He smiled and said he wanted Santa to bring his mother an Oven Mitt so she wouldn’t burn her thumb anymore. He gave her a kiss and went off to bed.


And now, years later, she’s carrying on a tradition she began just before her second Christmas as a single parent. Her elves, this year, are three of the grandkids. It’s a sleep over at Grandma’s, but the special sleep over. It’s the cooking- baking sleep over.

Like always at the cookie-baking party, the oven makes the kitchen extra toasty. The Christmas sounds from the radio has been replaced by Christmas sounds from the MP3 player; but nothing has, nor nothing can, replace the aroma of the oatmeal cookies, that fills the house.

The three children have their own way of making the shapes, but the twist of a curl on top has been lost over the years. But not so, the little pinch for a nibble of the dough.

There’s much more baking to be done each year, and the cookies have to be packaged, thirteen to each plastic bag that has a zip lock to hold in the aroma. The next day, the four of them will bring the cookies to the parish school gym to be placed in the Christmas food bags for the parish poor.

When the baking is finished for the evening, she gives the children a small glass of milk and a fresh cookie. Then with a kiss, she sends them off to bed, with the admonition to have sweet dreams. She knows she will have sweet dreams, and sometime in the night, she will imagine hearing a long ago voice reminding her that ‘we’re not poor’.

Over the years she often been asked her secret why her oatmeal cookies taste so good. ‘Real vanilla,’ she replies, ‘Real, not imitation! And,’ she adds, ‘A dash of faith. A dob of hope. And a dollop of love.’

Here’s wishing all of you that the holidays of your choice be filled with the love of your  family and the aroma of cookies.

18 thoughts on “AN AROMA OF COOKIES

  1. Yes, ‘being poor’ is often an attitude; I spent Christmas Eve with my lovely neighbors, who shared their yearly customs with me. First a cup of hot chocolate and some little fried ‘deditos’ – little fingers of bread dough wrapped around ham and cheese and then fried. They were really nice… then ‘arroz con pollo’ which was well prepared… fresh orange juice – which triggers another thought.. the farmers can barely give away their oranges right now – 50 or more for a dollar, so most just leave them on the tree… what a bonus to those of us to benefit from the surplus…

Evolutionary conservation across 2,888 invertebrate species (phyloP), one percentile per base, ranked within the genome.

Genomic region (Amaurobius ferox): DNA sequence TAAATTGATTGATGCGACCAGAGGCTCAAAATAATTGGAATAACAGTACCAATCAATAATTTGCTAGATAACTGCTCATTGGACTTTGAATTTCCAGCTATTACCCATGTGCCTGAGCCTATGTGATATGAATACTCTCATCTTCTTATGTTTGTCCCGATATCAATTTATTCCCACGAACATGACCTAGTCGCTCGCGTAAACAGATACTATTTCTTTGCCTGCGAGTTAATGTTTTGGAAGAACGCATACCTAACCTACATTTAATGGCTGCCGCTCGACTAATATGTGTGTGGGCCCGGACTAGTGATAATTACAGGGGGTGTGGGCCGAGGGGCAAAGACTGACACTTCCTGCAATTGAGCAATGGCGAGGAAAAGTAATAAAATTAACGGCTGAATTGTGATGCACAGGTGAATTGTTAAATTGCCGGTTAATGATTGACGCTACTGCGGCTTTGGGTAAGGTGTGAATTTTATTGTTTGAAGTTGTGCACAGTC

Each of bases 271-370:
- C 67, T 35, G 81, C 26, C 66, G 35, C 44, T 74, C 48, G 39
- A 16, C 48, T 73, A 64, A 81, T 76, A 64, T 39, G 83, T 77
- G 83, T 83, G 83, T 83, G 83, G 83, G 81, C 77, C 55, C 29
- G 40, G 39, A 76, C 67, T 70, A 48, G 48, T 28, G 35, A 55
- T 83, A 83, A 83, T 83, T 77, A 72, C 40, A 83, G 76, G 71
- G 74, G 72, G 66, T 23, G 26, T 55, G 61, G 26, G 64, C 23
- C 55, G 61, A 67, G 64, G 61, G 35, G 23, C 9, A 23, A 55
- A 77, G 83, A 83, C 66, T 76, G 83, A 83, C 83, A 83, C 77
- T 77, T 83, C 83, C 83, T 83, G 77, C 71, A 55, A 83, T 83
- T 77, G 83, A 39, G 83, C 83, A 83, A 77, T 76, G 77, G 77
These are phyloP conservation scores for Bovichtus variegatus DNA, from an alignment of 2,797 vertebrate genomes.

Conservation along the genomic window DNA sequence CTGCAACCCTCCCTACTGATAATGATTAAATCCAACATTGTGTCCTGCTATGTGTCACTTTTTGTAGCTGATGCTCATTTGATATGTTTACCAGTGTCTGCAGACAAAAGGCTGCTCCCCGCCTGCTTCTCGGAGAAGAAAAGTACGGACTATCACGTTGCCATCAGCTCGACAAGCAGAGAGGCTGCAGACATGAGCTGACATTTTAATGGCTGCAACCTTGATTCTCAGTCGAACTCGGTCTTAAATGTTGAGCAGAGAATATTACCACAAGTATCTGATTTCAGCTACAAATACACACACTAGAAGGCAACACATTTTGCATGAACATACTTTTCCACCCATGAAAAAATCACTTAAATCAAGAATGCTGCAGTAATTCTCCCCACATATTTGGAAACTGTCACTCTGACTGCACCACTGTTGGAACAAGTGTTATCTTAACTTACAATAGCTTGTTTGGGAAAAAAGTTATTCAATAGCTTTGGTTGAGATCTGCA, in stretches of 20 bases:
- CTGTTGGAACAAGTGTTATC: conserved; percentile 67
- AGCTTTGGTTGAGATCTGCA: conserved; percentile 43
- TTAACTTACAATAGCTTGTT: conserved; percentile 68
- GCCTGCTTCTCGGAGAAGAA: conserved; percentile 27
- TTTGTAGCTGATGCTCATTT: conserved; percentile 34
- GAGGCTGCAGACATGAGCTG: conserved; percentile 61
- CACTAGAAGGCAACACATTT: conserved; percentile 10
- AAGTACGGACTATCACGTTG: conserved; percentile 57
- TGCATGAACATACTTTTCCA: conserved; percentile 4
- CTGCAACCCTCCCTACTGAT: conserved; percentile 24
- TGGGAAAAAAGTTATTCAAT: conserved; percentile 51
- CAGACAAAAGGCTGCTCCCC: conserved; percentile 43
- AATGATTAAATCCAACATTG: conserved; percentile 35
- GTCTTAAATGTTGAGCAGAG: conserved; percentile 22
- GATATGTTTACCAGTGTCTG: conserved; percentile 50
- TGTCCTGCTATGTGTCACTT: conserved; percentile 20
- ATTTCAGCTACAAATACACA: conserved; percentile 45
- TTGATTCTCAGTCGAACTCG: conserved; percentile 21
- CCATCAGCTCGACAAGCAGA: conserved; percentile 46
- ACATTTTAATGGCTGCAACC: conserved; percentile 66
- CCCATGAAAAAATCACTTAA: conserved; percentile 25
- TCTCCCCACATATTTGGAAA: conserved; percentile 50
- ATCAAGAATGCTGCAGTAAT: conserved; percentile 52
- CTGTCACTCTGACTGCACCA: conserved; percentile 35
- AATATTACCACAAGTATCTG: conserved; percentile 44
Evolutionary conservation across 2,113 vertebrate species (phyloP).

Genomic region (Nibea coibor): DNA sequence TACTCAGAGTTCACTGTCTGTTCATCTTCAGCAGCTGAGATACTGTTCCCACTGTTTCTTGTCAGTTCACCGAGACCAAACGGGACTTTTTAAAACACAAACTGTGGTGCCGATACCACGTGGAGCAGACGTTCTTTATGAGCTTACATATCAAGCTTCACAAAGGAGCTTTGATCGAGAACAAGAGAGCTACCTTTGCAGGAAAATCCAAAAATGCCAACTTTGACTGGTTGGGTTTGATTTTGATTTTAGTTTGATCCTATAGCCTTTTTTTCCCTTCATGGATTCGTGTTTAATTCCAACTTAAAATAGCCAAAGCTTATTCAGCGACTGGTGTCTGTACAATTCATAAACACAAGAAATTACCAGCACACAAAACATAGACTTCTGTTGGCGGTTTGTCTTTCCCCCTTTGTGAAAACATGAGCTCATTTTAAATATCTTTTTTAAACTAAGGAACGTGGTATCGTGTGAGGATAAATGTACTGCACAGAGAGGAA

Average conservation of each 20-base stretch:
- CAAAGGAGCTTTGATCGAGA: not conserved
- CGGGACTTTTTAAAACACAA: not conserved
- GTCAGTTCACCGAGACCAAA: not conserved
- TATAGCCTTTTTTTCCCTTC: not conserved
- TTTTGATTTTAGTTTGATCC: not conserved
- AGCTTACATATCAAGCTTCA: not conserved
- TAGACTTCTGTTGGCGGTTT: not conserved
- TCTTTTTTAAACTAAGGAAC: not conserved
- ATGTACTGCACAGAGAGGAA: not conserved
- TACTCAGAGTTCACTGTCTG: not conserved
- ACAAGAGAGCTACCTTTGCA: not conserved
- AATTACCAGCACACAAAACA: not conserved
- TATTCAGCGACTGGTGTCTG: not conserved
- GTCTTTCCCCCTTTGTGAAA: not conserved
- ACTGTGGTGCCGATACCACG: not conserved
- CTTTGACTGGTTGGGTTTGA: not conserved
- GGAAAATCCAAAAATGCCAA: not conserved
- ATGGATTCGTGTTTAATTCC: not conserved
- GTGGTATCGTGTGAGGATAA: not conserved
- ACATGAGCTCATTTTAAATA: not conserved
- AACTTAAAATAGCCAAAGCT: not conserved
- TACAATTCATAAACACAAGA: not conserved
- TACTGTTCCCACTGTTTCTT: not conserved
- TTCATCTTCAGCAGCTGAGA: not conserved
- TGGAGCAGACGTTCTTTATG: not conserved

I said ‘Goodnight’ at 11, though in most Ecuadorian homes, the dinner is just starting at that hour, and at midnight, everyone stops, raised their glass and welcomes Baby Jesus, then they greet everyone in the room – and resume the meal!

    The cookie tradition is a really sweet one; the cookies are also baked with faith, hope and love – the most important ingredient!s

    Thanks for the lovely stories that you share!

  2. Aww lovely story. My Nana always tells us stories about how she had to put cardboard in her shoes because she walked a hole in the ones her cousin had given her and tales of growing their own fruit and vegetables. Family is just the best.

Leave a Reply

Fill in your details below or click an icon to log in: Logo

You are commenting using your account. Log Out /  Change )

Twitter picture

You are commenting using your Twitter account. Log Out /  Change )

Facebook photo

You are commenting using your Facebook account. Log Out /  Change )

Connecting to %s